Uber doesnt have to follow the rules, so let me not have to follow the rules, Najam said.
At least one or two members of the council seemed intrigued by the idea, but even in a conservative city where free market principals typically dominate, the idea of relaxing rules for taxis seemed too far-fetched for most.
Trent England with conservative think tank the Oklahoma Council of Public Affairs told the council during a meeting last week that it should leave things as they are and let the market decide.
The most humble thing to do is to do nothing and see how this thing plays out, England said.
Ward 1 Councilman James Greiner said he was against increased regulation but felt doing nothing was not an option because Uber and Lyft currently operate in the city without regulations.
The assumption that we shouldnt do anything is faulty because right now, we have an industry that is operating unregulated, he said. At the very least, what we should do is get rid of all the regulations on the taxicabs.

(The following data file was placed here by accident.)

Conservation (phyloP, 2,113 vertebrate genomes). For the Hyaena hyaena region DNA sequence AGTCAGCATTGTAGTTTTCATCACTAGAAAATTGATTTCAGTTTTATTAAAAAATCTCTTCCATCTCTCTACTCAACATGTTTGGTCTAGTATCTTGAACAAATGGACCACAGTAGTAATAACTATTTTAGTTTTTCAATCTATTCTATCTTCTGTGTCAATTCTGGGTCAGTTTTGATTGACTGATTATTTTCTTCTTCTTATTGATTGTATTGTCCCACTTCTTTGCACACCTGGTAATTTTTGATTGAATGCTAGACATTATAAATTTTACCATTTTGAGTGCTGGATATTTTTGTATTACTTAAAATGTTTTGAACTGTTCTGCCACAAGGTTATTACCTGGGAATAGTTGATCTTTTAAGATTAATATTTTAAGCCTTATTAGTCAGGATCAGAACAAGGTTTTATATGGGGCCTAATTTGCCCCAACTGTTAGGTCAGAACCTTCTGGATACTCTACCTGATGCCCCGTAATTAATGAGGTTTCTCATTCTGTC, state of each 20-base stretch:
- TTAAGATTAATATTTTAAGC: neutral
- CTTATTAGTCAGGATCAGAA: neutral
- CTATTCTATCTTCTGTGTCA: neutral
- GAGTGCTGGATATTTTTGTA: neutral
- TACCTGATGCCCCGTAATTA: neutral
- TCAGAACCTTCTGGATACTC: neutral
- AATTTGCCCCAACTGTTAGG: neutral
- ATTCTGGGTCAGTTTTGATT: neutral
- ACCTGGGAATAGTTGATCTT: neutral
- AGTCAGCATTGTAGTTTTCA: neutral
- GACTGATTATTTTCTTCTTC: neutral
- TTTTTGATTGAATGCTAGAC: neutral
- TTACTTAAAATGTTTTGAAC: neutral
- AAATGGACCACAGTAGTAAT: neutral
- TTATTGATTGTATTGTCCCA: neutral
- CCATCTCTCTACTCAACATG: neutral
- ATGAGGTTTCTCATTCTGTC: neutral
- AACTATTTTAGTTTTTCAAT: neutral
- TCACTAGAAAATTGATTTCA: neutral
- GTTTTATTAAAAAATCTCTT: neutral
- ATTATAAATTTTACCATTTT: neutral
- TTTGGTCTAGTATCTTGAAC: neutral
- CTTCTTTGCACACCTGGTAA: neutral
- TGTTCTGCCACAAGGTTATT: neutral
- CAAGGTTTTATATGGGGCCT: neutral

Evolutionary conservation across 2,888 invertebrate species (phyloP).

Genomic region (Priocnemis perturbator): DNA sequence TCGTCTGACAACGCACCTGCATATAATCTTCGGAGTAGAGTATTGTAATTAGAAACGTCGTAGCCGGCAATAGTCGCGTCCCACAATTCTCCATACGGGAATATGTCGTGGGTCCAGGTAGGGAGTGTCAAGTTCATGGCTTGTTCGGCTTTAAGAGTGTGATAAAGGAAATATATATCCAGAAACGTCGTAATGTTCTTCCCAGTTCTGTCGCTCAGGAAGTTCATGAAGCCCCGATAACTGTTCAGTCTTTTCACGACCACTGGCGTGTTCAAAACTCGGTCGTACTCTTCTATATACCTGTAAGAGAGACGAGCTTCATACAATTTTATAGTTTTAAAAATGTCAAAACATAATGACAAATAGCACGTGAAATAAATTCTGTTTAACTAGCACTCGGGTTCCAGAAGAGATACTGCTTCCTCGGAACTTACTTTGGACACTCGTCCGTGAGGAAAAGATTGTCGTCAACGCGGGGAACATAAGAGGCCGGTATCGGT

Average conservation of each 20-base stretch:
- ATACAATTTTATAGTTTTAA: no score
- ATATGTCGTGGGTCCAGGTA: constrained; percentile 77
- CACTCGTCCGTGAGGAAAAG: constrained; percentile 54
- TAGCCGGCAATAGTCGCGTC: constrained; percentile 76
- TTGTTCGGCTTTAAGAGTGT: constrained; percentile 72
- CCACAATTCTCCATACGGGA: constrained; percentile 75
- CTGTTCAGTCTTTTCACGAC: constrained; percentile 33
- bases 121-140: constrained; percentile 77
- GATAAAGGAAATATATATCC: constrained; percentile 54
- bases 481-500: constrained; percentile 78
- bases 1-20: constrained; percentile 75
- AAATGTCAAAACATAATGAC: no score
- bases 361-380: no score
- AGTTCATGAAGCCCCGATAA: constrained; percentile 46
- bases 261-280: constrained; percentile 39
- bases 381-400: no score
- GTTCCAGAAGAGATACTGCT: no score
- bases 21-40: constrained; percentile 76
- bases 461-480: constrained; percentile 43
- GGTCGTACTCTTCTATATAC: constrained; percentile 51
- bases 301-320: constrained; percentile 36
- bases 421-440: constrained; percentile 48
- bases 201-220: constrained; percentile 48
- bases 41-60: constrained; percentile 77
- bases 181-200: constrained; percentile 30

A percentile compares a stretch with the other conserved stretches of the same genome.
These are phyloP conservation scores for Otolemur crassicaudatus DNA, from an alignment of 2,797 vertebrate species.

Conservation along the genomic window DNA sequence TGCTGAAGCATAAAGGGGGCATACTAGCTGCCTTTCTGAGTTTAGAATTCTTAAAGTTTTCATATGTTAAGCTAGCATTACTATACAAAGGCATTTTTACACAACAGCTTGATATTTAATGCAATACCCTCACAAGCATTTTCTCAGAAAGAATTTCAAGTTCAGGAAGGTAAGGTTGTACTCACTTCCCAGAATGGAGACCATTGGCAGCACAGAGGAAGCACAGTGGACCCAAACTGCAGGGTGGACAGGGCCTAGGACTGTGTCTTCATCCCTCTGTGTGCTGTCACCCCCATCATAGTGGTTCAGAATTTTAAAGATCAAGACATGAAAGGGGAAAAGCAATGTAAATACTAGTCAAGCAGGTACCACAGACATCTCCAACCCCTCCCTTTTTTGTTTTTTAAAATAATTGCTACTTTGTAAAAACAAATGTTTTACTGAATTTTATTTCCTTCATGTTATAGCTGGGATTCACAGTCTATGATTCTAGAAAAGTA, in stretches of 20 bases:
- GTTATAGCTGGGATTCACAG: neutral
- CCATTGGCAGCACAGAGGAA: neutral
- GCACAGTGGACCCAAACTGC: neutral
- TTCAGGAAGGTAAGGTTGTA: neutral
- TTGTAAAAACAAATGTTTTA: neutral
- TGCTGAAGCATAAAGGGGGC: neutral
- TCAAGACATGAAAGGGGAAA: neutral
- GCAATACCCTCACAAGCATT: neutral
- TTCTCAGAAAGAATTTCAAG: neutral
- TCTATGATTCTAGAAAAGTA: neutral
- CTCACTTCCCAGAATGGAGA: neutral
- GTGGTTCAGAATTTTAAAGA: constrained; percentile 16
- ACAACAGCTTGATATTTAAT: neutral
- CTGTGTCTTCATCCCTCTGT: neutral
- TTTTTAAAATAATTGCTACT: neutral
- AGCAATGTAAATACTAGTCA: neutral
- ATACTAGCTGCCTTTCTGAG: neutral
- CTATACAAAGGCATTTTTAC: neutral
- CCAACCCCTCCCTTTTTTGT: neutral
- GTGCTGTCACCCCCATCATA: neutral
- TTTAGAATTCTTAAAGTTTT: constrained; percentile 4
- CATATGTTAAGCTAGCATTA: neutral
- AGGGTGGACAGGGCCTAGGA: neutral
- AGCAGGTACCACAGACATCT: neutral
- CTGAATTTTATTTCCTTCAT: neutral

- Mark Hancock
- Cabs lined up waiting for rides along Main Street in Downtown OKC.
The rideshare fightThe rideshare issue is one the city has dealt with delicately; it has essentially left Uber and Lyft alone for the past year. However, Uber has said it has been unfairly targeted in cities across the country.
There's choice words I've had at times for the taxi industry, Uber co-founder Travis Kalanick told Bloomberg Television in July. In many ways, they don't provide choice for consumers, and they've often lobbied city governments to restrict choice and restrict supply and restrict convenience for people who live in those cities.
Uber has been the target of lawsuits in cities including Boston and San Francisco, and some cities have enforced their transportation ordinances by ticketing Uber and Lyft drivers. But thats not to say the rideshare companies are mom-and-pop operations getting pushed around.
Uber is valued between $10 and $17 billion, according to Bloomberg, and it has hired lobbyists across the country, including local firm Fried, Kilpatrick and Guinn (FKG) Consulting.
Some taxi operators say the city has created a mess by not enforcing the regulations already in place out of fear of a lawsuit or public relations battle.
Uber might be a good idea, but you have to get approval first, Najam said. The city wont do anything about this.
For taxicab operators, the issue is simple: City Hall has given Uber and Lyft a competitive advantage.